PostPosted: Mon Jul 06, 2015 3:46 am 
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Whn in doubt, use "strace".
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All spriter should read this. I felt like this topic is worth the pin to all the spriter out there and improve their spriting skills.

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 Post subject: Re: Mit's Official Unofficial Spriting Dictionary
PostPosted: Wed Jul 08, 2015 12:21 pm 
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Why is nobody talking about this.

This is really useful.

I've been spriting for about a year now, I taught myself, and I already figured out a lot of this stuff. My first sprite was a Samus recolor. Heehee.

I don't have much problems with shading and such, but I have problem with proportions and shaping. Sometime could you include a spot about that in there? I can never get the shaping of sprites just right, no matter what the size. And that's my biggest spriting problem so far.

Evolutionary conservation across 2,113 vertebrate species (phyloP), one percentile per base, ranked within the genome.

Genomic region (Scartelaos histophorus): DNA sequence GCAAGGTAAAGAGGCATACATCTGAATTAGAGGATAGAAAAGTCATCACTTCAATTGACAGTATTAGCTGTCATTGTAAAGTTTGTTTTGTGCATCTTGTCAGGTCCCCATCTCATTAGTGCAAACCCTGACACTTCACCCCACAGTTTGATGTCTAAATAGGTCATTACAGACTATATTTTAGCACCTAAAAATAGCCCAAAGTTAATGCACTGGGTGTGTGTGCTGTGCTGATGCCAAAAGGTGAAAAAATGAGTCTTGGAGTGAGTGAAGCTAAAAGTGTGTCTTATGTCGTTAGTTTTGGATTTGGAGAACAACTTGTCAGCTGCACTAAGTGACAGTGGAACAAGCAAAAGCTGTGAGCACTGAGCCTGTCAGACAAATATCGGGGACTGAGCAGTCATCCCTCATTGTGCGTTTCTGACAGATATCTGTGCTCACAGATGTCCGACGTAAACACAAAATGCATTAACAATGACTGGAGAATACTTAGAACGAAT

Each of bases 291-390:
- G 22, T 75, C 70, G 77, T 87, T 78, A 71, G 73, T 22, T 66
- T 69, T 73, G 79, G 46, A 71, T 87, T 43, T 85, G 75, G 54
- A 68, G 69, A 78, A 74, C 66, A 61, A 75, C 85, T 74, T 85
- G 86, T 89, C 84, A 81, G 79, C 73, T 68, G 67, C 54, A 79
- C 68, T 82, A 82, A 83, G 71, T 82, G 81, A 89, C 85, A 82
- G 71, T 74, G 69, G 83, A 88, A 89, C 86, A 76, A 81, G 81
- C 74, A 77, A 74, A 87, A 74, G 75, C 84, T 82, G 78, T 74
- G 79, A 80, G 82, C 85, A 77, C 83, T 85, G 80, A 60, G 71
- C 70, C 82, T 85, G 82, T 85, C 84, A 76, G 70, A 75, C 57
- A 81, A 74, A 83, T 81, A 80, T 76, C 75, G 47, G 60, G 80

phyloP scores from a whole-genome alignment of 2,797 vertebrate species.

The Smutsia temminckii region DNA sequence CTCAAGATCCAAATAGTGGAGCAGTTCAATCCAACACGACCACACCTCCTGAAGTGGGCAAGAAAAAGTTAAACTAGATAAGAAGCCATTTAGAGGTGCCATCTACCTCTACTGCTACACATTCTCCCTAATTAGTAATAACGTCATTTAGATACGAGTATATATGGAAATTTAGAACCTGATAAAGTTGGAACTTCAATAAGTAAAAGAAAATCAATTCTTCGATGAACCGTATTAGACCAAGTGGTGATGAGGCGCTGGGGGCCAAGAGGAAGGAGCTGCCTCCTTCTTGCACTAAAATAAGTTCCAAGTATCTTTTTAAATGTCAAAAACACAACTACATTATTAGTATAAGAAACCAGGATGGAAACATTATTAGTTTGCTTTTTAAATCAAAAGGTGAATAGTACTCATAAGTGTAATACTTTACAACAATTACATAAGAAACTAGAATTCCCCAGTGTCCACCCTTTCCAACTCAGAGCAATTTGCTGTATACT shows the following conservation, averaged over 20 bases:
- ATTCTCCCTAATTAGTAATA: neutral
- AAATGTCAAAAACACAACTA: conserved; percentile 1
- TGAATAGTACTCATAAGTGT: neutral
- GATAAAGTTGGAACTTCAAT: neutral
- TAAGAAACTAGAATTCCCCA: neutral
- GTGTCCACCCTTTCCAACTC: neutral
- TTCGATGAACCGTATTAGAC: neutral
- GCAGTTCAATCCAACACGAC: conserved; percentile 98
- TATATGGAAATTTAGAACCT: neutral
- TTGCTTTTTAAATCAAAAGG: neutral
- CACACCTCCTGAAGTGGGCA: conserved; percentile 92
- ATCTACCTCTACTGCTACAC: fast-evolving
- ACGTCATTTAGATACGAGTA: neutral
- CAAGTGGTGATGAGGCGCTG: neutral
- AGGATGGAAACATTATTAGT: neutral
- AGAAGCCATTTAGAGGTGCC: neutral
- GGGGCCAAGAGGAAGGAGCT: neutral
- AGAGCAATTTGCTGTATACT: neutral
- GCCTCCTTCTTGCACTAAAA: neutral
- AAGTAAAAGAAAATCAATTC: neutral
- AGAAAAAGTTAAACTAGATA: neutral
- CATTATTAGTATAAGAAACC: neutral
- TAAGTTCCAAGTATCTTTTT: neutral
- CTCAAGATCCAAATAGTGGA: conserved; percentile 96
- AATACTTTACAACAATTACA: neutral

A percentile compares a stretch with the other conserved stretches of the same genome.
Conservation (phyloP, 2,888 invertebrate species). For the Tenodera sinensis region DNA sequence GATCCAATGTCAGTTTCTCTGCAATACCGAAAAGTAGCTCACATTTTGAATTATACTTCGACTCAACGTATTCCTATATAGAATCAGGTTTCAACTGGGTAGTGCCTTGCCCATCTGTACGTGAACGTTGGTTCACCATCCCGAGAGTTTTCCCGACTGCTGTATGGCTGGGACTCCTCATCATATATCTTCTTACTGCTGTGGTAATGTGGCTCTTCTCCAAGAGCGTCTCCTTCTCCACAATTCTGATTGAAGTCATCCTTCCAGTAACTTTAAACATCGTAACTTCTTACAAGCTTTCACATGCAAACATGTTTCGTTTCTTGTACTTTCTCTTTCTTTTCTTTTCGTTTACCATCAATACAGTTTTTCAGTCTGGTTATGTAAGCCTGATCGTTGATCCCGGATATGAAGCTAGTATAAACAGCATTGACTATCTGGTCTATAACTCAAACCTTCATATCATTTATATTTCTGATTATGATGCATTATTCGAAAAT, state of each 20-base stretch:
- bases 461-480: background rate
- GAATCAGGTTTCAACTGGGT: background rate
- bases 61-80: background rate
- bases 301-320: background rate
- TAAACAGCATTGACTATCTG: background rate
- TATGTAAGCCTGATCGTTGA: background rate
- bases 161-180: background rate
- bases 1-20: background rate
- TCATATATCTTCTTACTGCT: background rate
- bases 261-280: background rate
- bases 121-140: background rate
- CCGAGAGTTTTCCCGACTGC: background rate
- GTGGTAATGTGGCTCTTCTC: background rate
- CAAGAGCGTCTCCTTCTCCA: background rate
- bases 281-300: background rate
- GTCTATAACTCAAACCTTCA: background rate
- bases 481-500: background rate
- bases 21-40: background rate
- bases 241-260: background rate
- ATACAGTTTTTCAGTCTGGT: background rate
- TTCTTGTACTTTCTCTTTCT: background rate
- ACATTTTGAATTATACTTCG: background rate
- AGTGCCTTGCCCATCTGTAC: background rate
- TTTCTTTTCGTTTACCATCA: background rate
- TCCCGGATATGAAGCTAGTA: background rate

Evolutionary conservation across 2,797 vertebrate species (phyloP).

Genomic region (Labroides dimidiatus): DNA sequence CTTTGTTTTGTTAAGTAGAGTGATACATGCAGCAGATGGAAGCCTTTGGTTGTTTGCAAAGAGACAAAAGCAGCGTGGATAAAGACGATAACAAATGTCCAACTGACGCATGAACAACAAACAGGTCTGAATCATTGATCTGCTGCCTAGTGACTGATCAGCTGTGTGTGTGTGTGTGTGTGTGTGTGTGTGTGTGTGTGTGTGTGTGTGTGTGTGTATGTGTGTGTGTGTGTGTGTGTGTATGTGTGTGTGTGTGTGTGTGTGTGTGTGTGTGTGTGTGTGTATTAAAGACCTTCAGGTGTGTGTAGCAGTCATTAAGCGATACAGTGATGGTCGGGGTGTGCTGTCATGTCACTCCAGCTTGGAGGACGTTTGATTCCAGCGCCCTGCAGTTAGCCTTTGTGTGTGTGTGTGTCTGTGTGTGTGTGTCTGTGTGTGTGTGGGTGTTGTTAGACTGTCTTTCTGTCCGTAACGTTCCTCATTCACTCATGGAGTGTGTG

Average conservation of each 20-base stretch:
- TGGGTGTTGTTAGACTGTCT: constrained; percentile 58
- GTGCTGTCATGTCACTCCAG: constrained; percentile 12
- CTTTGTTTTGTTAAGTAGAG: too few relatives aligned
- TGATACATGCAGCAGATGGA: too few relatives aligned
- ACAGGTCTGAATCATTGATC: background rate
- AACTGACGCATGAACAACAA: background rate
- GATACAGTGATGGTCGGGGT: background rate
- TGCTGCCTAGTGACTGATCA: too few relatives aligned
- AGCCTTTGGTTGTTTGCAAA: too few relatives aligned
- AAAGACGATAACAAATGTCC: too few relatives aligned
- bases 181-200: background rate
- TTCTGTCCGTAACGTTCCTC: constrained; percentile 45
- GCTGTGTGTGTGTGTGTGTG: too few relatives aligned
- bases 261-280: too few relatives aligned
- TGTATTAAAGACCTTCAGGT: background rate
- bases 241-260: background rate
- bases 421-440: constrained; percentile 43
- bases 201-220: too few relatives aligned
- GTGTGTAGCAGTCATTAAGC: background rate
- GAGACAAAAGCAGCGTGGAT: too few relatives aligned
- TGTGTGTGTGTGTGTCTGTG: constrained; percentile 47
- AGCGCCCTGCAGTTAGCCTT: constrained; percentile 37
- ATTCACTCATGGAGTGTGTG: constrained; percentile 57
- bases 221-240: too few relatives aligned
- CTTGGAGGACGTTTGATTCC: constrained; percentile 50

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 Post subject: Re: Mit's Official Unofficial Spriting Dictionary
PostPosted: Wed Jul 08, 2015 12:45 pm 
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Great resource for spriters.

(I feel like banding can be talked about a little more in-depth since I feel like I've done it before, but the definition here doesn't make immediate sense. Maybe more examples perhaps? What to do to go around it?)

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 Post subject: Re: Mit's Official Unofficial Spriting Dictionary
PostPosted: Wed Jul 08, 2015 1:49 pm 
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This info is very useful for beginners.